However, this type of imaging can take a long time and can be a complex process. Specifically, in the case of MRI, the patient is positioned in an MRI system, an MRI imaging coil is placed over the target area of the body, and the MRI image is taken of that target area. Then, the imaging coil is moved to the next target area of the body, and another MRI image is taken. Thus, in the above examples, the knee, hip and ankle are imaged separately. Several MRIs may be necessary, and if the patient moves, the images may be degraded. In addition, in an instance wherein CT, x-ray or fluoroscopy imaging is used, a patient may be subjected to unnecessary radiation as each of the knee, ankle and hip are imaged.

SUMMARY

A method of imaging a body part is disclosed. The method includes locating a first, second and third anatomical reference area of the body part. The third anatomical reference area is disposed generally between the first and second anatomical reference areas. Furthermore, the method includes positioning a first member of a reference tool relative to the first anatomical reference area. The method also includes positioning a second member of the reference tool relative to the second anatomical reference area. Moreover, the method includes positioning a pivotal coupling member relative to the third anatomical reference area. The pivotal coupling member pivotally couples the first and second members of the reference tool. In addition, the method includes imaging a target area of the body part to produce an image. The image includes the target area of the body part and at least a portion of the first and second members. The portion of the first member indicates a first axis of the body part in the image, and the portion of the second member indicates a second axis of the body part in the image.

A reference tool for indicating anatomical features of a body part is also disclosed. The reference tool includes a first member positionable relative to a first anatomical reference area of the body part. The reference tool further includes a second member positionable relative to a second anatomical reference area of the body part. Furthermore, the reference tool includes a pivotable coupling member pivotally coupling the first member and the second member. The pivotable coupling member is locatable relative to a third reference point of the body part disposed generally between the first and second anatomical reference areas. The first member and the second member are detectable on an image of a target area of the body part such that the first member indicates a first axis of the body part in the image and the second member indicates a second axis of the body part in the image.

In another aspect, a method of imaging a knee joint of a leg is disclosed. The method includes locating an approximate center of a femoral head of the leg, locating an approximate center of an ankle joint of the leg, and locating an approximate center of a knee joint of the leg. Furthermore, the method includes positioning a pivotal coupling member over the approximate center of the knee joint of the leg. The pivotal coupling member pivotally couples a first and a second member of a reference tool. Additionally, the method includes pivoting the first member of the reference tool to position the first member over the approximate center of the femoral head and pivoting the second member of the reference tool to position the second member over the approximate center of the ankle joint. Also, the method includes imaging the knee joint to produce an image of the knee joint and at least a portion of the first and second members. The portion of the first member indicates a mechanical axis of the leg in the image, and the portion of the second member indicates a tibial axis of the leg in the image.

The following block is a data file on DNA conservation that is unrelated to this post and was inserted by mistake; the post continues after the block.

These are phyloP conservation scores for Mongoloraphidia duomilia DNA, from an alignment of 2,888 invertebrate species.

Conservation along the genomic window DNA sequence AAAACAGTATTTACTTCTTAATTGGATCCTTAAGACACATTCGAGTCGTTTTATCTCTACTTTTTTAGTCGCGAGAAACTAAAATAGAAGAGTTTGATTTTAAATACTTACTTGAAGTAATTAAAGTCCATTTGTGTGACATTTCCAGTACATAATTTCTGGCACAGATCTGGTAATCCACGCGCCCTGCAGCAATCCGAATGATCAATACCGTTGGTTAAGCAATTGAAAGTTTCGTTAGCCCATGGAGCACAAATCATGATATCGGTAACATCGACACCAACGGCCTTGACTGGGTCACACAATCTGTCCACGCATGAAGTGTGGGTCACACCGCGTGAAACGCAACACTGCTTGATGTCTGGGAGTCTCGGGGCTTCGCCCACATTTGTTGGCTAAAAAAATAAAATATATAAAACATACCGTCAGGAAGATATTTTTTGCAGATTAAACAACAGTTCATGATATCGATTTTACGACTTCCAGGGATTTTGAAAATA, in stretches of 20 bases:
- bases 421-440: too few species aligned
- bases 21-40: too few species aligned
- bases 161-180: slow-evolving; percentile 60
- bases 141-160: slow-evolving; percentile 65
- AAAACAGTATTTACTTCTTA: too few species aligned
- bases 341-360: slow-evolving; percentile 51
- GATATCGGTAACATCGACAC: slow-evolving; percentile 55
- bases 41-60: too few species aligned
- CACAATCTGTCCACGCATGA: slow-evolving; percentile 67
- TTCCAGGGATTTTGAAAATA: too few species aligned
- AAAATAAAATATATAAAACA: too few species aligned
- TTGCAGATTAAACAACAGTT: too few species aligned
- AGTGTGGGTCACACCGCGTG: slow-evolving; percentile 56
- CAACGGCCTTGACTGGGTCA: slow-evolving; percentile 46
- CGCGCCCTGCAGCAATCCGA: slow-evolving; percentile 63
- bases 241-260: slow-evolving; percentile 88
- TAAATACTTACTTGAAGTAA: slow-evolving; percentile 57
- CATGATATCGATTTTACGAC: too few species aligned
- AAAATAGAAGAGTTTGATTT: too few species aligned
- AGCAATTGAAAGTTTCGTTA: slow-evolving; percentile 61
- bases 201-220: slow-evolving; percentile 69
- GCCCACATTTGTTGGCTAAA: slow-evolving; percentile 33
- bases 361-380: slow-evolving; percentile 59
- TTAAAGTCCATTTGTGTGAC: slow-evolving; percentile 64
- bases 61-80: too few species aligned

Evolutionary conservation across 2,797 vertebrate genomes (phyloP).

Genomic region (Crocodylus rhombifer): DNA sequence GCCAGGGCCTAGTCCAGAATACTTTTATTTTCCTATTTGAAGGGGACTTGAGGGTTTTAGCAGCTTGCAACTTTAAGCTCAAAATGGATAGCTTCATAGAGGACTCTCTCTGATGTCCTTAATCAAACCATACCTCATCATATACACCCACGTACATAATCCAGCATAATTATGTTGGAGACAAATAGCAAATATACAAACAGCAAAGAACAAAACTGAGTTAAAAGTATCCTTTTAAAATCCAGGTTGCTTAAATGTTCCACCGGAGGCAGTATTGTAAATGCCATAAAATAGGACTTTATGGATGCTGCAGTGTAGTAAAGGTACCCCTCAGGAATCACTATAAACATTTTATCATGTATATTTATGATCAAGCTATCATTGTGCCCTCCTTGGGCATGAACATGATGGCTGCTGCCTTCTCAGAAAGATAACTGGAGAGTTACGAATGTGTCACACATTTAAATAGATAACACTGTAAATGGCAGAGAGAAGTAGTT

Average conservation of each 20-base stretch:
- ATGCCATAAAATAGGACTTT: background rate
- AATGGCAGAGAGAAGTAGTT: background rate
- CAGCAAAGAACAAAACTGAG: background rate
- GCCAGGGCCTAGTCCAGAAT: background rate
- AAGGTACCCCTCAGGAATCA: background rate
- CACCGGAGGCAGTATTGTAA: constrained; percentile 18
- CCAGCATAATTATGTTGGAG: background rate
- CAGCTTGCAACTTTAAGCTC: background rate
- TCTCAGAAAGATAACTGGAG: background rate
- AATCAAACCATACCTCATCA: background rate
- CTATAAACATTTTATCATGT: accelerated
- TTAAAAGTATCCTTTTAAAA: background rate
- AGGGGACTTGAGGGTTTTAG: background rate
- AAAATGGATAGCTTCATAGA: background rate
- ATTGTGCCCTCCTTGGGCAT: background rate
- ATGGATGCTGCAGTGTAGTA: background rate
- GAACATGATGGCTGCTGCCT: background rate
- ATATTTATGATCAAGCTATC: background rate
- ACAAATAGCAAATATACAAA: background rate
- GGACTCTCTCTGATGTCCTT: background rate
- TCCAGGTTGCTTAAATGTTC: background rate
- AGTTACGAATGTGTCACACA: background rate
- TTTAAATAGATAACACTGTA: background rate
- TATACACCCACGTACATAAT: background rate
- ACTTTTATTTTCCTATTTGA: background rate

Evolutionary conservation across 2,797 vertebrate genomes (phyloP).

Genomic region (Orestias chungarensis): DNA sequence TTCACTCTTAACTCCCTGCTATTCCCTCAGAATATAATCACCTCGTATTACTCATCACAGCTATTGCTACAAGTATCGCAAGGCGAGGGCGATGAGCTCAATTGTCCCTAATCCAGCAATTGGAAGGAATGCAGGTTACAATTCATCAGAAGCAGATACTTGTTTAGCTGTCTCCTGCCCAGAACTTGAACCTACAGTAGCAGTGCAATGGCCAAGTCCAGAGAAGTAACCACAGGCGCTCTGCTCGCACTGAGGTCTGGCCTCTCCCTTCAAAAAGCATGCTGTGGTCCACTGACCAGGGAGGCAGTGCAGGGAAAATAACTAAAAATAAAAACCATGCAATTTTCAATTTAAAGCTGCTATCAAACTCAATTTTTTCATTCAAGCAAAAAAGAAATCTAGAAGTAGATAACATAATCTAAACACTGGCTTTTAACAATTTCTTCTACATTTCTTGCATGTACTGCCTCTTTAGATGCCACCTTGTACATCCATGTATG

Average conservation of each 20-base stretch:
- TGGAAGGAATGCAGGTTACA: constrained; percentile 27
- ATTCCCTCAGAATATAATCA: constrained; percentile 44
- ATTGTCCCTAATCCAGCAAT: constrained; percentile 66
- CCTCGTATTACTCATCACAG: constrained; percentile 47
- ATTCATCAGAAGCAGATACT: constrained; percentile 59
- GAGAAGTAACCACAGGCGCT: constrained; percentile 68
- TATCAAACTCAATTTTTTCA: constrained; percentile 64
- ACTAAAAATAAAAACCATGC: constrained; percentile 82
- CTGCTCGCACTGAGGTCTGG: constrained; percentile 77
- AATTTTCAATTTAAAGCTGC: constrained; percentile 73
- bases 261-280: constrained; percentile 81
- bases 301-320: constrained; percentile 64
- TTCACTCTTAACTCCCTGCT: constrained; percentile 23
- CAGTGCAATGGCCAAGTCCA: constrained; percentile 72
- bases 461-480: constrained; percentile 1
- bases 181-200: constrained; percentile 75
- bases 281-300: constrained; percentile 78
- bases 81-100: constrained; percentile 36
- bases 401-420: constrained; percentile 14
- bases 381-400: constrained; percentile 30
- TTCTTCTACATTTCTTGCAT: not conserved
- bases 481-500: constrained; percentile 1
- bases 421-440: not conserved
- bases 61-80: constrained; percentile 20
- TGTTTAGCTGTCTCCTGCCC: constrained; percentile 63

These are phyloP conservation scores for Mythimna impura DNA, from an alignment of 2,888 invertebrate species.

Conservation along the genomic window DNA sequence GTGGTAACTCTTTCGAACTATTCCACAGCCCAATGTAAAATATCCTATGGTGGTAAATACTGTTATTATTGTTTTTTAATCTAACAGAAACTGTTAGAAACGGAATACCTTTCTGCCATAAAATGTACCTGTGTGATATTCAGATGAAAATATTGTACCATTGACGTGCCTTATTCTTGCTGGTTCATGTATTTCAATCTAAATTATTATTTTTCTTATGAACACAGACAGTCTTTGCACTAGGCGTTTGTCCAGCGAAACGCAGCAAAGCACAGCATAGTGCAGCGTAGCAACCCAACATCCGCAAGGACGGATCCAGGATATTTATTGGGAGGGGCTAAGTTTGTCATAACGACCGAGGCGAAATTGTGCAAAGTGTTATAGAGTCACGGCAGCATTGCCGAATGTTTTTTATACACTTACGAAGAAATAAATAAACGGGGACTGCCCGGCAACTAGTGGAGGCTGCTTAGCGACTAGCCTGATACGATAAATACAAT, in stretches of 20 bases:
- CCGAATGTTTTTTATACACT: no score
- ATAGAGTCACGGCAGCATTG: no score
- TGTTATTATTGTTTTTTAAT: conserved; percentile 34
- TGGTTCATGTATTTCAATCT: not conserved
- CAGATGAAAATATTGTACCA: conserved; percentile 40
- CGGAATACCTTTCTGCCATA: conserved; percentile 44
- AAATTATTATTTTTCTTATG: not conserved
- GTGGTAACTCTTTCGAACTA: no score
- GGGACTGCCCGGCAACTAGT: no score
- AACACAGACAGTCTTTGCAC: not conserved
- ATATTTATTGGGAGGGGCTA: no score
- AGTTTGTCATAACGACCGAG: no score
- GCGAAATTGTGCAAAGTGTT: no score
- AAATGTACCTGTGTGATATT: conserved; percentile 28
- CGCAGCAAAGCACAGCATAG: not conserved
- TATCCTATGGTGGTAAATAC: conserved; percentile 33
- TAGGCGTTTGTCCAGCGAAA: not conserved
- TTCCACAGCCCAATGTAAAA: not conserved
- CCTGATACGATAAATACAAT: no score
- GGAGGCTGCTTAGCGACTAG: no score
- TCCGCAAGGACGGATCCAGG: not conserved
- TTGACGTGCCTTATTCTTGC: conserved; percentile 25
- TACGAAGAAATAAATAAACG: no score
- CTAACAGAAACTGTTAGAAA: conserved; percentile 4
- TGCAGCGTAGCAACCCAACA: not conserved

In still another aspect, a method of imaging a body part is disclosed that includes locating a first and a second anatomical reference area of the body part. The method also includes positioning a first member of a reference tool relative to the first anatomical reference area. Furthermore, the method includes positioning a second member of the reference tool relative to the second anatomical reference area, wherein the second member is disposed at a positive angle relative to the first member. Moreover, the method includes imaging a target area of the body part to produce an image. The image includes the target area of the body part and at least a portion of the first and second members. The first member indicates a first axis of the body part in the image, and the second member indicates a second axis of the body part in the image.

Further areas of applicability will become apparent from the description provided herein. It should be understood that the description and specific examples are intended for purposes of illustration only and are not intended to limit the scope of the present disclosure.

DRAWINGS

The drawings described herein are for illustration purposes only and are not intended to limit the scope of the present disclosure in any way.

FIG. 1 is a top view of a reference tool according to the present disclosure;

FIG. 2 is a front view of a portion of a skeleton and a locating tool;

FIG. 3 is a schematic view of the reference tool of FIG. 1 in association with an imaging system according to the present disclosure;

FIG. 4 is a schematic view of an image of a knee joint obtained by the imaging system of FIG. 3; and